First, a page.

The Sports Arcade genre is one that sports fanatic gamers, casual gamers and gamers who cannot stand the yearly sport simulations can meet in the middle and enjoy gaming. I have a lot in love for this genre, with NBA JAM, NFL Blitz, FIFA Street and Sega Soccer Slam being some of the best times I have had gaming, especially with friends. These games strip back the simulation rules, numbers of players on teams, have simple controls while having depth, a great difficulty system and create a remarkable competitive atmosphere. Enter Street Power Football a self-proclaimed “over the top football experience” from SFL Interactive.
Of the bat the visuals and art style portray that Sports Arcade look. Menus are bright and flashy, while the players on screen have disproportioned bodies and large heads that seem to be a staple of the genre. Back drops of the levels from around the world also set the scene and gives the illusion of playing around the word. Overall the look of this game is good and is better than my expectations; sadly the gameplay is not as strong.
Street Power Football gives the players six distinctive modes, Street Power Matches, Freestyle, Panna, Trick Shot, Elimination and the campaign mode, Become Street King.
Street Power matches are the main draw in this package and are 2v2 or 3v3 small-sided matches. These games are like a traditional football/futsal match where one team needs to score more goals than the other. There are no goalkeepers and the goal size is approximately a metre high and wide. Players have the normal pass, shoot, tackle and sprint with the LT/L2 button allowing the ball to be passed in the air for volley shots or passes. The X/square button performs tricks and this is where the game mixes it up. Tricks are used to beat players on the deck or combined with the LT/L2 to do an air trick. Doing tricks also builds up the super power meter to perform a super power move. There are 8 different super powers such as charge shot, air jump and missile shot but all end in the same automatic outcome, a goal. There are also pick-ups that randomly generate on the pitch and have different effects, such as a speed boost or freezing the opposition.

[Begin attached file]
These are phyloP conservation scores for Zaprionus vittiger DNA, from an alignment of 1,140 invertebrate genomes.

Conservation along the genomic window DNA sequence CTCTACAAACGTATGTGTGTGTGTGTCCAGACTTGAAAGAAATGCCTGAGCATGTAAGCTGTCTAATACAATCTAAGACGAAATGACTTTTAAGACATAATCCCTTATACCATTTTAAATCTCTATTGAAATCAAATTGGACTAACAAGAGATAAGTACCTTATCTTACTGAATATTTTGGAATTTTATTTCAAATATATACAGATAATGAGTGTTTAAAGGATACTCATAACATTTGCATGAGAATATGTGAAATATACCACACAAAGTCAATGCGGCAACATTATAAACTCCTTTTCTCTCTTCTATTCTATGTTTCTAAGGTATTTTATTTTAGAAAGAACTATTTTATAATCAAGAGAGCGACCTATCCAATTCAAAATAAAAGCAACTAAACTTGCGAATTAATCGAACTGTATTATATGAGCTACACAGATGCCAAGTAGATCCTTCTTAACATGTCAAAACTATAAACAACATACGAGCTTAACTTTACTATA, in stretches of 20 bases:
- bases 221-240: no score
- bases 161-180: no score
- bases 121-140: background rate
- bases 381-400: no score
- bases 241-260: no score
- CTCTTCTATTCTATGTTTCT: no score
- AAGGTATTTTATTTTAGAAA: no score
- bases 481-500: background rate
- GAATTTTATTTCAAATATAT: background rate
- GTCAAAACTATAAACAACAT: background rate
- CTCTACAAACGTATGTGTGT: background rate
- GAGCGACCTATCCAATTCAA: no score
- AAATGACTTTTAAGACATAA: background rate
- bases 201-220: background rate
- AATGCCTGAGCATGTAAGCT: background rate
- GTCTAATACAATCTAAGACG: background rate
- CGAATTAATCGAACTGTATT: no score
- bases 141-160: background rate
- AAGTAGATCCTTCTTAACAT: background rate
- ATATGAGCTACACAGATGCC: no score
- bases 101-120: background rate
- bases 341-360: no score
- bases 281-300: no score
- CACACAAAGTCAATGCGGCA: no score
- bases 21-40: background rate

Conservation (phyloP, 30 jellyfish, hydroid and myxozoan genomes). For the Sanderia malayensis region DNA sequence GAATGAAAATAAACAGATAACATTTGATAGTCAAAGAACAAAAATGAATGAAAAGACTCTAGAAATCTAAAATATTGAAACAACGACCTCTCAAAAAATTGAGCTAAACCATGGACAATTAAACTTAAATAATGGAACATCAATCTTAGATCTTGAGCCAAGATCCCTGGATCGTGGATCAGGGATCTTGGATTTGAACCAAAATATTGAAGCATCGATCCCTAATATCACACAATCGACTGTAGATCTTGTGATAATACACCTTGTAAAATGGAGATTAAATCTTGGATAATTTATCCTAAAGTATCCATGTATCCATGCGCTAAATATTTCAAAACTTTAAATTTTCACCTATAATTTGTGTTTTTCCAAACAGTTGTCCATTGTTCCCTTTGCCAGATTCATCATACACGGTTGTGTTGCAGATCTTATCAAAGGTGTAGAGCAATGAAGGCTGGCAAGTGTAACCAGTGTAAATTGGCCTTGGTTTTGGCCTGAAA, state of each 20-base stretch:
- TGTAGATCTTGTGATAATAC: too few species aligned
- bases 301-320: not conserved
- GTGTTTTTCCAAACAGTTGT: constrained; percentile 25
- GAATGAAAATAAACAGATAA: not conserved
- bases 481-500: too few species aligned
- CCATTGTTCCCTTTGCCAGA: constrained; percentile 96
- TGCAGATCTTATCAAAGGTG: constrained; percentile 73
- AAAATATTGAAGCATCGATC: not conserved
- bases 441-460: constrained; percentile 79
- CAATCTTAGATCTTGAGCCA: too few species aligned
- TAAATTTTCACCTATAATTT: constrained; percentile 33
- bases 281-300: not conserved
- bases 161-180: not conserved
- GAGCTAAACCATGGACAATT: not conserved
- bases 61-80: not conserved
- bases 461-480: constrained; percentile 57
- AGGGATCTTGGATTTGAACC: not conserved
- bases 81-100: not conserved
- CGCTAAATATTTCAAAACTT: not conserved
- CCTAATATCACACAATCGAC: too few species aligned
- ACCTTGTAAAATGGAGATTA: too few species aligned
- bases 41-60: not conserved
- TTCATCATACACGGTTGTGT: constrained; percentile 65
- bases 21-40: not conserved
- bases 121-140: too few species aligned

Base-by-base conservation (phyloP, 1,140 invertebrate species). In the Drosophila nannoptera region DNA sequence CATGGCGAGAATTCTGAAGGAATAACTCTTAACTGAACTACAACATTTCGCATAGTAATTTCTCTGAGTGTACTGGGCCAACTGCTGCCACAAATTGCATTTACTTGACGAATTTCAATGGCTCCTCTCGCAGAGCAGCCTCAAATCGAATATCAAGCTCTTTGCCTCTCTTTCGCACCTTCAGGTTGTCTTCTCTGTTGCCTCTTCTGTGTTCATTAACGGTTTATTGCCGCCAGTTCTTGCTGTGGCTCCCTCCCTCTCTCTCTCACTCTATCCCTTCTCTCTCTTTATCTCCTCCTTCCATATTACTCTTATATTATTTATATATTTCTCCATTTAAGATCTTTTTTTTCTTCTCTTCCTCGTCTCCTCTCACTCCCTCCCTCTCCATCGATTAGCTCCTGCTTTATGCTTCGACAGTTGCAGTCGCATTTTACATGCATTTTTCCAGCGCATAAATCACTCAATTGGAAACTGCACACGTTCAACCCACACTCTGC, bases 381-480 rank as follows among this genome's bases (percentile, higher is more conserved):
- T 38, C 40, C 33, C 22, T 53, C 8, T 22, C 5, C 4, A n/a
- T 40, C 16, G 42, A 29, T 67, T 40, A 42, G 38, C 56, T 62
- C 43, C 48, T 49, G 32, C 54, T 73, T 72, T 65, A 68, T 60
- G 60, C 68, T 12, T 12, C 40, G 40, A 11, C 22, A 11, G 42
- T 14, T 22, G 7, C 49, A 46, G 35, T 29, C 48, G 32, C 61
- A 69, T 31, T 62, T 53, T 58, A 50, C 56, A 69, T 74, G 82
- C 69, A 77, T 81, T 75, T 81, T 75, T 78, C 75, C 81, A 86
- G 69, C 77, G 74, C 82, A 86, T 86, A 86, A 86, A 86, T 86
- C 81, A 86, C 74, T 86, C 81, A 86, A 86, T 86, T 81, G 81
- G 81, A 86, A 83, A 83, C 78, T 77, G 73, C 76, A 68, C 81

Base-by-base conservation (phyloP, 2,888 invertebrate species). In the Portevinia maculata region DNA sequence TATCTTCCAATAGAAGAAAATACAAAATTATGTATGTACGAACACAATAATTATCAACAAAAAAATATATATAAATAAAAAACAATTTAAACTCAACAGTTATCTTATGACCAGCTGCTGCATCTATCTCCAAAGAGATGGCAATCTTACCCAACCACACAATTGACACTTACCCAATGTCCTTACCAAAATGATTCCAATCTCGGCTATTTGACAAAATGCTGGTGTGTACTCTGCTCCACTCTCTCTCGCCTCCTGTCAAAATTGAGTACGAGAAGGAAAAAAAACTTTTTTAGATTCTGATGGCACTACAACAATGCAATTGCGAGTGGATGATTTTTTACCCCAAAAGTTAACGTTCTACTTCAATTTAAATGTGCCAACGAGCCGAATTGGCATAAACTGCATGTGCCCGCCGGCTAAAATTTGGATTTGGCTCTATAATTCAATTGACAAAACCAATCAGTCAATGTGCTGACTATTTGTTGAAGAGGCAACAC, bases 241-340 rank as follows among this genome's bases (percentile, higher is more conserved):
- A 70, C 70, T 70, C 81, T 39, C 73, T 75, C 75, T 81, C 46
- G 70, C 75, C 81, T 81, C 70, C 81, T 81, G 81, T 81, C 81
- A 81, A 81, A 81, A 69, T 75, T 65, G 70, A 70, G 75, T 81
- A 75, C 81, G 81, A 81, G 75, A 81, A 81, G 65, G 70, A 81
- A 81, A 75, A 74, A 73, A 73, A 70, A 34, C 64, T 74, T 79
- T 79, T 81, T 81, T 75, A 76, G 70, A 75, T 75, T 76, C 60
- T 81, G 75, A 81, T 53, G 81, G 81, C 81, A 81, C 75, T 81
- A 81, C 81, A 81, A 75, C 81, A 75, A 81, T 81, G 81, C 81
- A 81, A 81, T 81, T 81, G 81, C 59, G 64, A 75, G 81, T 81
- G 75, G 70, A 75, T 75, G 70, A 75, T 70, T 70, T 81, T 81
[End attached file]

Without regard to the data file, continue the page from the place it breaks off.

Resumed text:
While all this sounds fun on paper the gameplay lacks in a number of areas. First of all the gameplay is slow, the players and their tricks are slow and even the passing and shooting is underwhelming slow. This is the opposite of what street football really is and what the gameplay needs to be. The tricks are nothing but just a gimmick and are overpowered with beating (getting around) opposition players; either way I found it easier just to knock the ball around opponents until space opened up and shot. The ease of scoring is actually a negative as it is difficult to miss. Each game goes for 5 minutes or first to 5 goals and even towards the end of the campaign against the toughest teams I was scoring 5 goals within 90 seconds and did not need to perform a single trick or super move. While defending, there is a lack of a lunge or slide tackle and this is disappointing.
In Freestyle the player takes the stage to perform tricks, achieve points and gain a grade depending on the style, rhythm and difficulty of the tricks. Performing tricks is via set moves list using the buttons and left stick to create combos, very similar to dancing games. It is just a basic mini game of memorising button combinations, nothing much more.